In the 17th century the French physician Patin described the case of a local woman who had ‘turned to wood’. This ‘wood’ was actually bone and the woman possessed an incredibly rare condition that caused her muscles to be slowly turned to bone.
The earliest and most well documented case of fetal ossification dates back to 1582 when Mme Colombe Chatri died at the age of
sixty-eight, and a twenty-eight year old fetus was removed from her
womb. The "Stone-Child of Sens" should have been born in 1554; however,
labor came and went with no delivery and in the resulting decades the
fetus calcified and ossified
within the womb, which actually formed a shell. Mme Chatri seemed to
have lived a normal life, with the exception of regular abdominal pains. There will be more on the Stone Child in a subsequent post!
Fibrodysplasia Ossificans Progressiva or FOP, as the condition is know by today, affects 1 of 2 million people with varied severity. The condition is a genetic mutation in which the bodies of those affected cannot switch off the mechanism that grows the skeleton in the womb. Also, any small injury to connective tissue - muscles, ligaments, and tendons - results in the formation of hard bone around the damaged site. As it is a spontaneous genetic mutation, a FOB child can be born of normal parents – however persons with the condition have a 50% chance of passing the traits on to their offspring. As the hereotopic (extra) bone growth only becomes painfully obvious after a few years – 10 being the average - the only sign of the condition observable in an infant is malformed big toes. It is not until the second skeleton begins to form and mobility becomes severely restricted that the condition becomes evident.
Persons with FOP have been involved in sideshow and curio displays for centuries. Those with the condition were commonly called ‘ossified men’ or ‘stone men’, ‘The Ossified Man’ became a popular attraction. An ossified woman named Miss Emma Shaler once even shared billing with Harry Houdini in 1894. Strangely enough the ossified individual became quite a common attraction – likely due to the fact that it was a Marvel easily faked.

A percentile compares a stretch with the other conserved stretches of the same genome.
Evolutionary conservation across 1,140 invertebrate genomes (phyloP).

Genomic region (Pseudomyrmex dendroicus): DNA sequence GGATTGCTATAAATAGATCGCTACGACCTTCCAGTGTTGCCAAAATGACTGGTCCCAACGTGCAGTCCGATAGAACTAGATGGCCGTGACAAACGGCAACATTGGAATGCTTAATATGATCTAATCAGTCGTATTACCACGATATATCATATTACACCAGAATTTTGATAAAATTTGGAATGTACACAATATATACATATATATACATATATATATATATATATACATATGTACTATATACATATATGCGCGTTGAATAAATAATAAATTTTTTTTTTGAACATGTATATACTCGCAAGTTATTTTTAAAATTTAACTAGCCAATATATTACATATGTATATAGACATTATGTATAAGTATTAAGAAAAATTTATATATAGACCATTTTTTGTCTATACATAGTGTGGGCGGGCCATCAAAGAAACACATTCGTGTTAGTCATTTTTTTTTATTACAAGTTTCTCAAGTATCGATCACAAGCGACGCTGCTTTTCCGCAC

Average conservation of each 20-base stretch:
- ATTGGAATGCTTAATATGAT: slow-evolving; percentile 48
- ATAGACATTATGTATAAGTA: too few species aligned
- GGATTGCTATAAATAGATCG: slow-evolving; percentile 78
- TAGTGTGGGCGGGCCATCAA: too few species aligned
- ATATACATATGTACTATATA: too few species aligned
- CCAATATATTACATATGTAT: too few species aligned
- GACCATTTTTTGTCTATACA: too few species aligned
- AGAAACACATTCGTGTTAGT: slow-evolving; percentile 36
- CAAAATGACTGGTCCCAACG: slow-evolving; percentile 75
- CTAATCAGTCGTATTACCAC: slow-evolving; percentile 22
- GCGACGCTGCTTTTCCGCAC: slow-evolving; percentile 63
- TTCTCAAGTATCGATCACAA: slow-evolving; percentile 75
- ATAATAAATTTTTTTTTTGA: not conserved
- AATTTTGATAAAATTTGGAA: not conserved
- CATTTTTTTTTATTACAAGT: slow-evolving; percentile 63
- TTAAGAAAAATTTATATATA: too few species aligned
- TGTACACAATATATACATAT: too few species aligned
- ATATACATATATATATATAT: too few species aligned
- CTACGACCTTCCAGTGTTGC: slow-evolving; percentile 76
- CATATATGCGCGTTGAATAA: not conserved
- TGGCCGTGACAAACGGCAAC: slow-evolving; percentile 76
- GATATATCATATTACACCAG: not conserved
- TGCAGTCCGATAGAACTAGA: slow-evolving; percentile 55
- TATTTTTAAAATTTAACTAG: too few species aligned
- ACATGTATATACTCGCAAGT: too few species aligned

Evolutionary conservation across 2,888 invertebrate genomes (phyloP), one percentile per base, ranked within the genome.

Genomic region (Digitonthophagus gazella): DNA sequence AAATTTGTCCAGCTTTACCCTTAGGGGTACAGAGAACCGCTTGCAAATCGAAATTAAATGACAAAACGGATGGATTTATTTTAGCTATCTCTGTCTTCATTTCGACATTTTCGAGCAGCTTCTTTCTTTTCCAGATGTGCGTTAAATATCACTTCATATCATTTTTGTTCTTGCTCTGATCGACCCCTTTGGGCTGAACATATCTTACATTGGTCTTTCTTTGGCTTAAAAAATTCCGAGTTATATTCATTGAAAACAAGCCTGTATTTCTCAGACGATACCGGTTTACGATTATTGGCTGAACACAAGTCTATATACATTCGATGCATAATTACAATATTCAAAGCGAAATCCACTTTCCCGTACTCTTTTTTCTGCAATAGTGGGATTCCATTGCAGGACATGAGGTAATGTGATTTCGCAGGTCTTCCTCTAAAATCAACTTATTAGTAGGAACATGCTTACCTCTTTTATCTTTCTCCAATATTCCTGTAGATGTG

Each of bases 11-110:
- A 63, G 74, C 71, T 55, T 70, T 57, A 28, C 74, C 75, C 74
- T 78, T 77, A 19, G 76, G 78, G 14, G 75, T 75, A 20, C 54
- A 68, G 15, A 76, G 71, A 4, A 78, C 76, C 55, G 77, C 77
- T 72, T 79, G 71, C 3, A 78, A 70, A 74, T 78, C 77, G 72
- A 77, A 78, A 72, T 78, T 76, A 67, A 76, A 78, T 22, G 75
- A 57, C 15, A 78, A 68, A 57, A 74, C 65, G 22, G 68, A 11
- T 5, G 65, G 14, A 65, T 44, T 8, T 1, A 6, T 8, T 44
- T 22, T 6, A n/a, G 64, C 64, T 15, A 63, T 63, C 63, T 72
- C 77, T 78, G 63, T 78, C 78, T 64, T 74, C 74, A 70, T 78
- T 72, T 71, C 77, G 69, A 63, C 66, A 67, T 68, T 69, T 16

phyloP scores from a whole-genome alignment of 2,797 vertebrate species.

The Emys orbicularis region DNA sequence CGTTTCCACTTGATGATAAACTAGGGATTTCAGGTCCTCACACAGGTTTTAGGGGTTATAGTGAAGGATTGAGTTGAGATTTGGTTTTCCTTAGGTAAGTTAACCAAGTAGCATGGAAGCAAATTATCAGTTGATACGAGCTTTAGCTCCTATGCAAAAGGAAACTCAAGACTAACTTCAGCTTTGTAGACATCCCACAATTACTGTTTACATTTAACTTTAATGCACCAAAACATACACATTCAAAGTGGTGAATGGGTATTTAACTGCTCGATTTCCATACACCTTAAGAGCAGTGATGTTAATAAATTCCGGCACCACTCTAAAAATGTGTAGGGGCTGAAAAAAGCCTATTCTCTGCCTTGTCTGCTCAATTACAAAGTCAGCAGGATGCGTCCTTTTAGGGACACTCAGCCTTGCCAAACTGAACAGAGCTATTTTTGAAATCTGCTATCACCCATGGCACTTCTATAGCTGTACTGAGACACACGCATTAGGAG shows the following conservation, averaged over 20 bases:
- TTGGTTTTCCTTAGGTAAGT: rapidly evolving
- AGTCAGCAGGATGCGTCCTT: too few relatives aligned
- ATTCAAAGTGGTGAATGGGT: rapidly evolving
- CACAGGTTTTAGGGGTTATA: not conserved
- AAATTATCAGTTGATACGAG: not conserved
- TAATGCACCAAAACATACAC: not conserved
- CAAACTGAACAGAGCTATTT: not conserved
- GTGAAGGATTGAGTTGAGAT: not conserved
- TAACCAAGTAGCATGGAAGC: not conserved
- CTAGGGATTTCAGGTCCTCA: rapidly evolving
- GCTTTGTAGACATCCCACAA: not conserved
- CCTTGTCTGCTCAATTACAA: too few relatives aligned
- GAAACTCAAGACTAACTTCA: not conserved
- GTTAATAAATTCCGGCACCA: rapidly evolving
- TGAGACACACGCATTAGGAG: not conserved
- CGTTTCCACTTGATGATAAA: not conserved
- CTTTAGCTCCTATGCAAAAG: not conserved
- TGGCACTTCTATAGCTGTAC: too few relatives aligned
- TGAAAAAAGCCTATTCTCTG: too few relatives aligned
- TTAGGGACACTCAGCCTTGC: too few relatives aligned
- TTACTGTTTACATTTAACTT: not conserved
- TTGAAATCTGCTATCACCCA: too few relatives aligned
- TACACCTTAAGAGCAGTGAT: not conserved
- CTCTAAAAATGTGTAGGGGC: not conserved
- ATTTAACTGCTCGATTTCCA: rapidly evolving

For those with the condition, life was far from easy. Movement was severely hampered and, in many cases, movement involved little more than lips and inner workings. The money these ossified men and women earned while on display paid for much needed medical attention. Many were often attended to during display by hired nurses. Few were able to eat anything, and their jaws became fused, and many had to sustain themselves on liquid diets. Thus many individual with the condition appeared incredibly gaunt and sickly. Most died quite young of pneumonia or other ailments that fed upon the sickly.
Harry Raymond Eastlack (pictured above) was born in the early 1930’s and was one of the last modern ossified men presented as a curiosity. He died of pneumonia in 1973, and his case is particularly notable because shortly before his death, he made it known that he wanted to donate his body to science. The gesture was in the hopes that in death he would be able to help find a cure for this rare and somewhat cruel disease. As per his wishes, his preserved skeleton now resides in The Mütter Museum in Philadelphia. Mr. Eastlack remains the best documented Stone Man in history.
Another FOP skeleton, belonging to a veteran Peter Cluckey, lives at the National Museum of Health and Medicine on the Walter Reed campus in Washington.
From public affairs officer Steven Solomon and my friends at the Kircher Society:
Peter Cluckey was born in 1882, enlisted in the Army at age 17 just after the Spanish-American War, retired from the service after 3 years, and rejoined in 1904. Two months after his second enlistment he experienced joint pain and stiffness after a horseback mounted drill held in cold rain.
After several medical examinations he was diagnosed with “rheumatism chronic, articular, affecting both hips, knees, and ankle joints, and the right elbow.” Over the next 20 years his condition worsened to the point where every joint in his body became fused. Cluckey was moved into a sitting position so that he could be placed in a chair or on his side in bed to sleep. His front teeth were removed so that he could be fed soft foods. In his will, Cluckey donated his body to the museum and his skeleton has been on display seated in a wooden chair in the museum since his death in 1925.
We invite you to visit this fascinating specimen in person. Admission and parking are free.
Public Affairs Officer
National Museum of Health and Medicine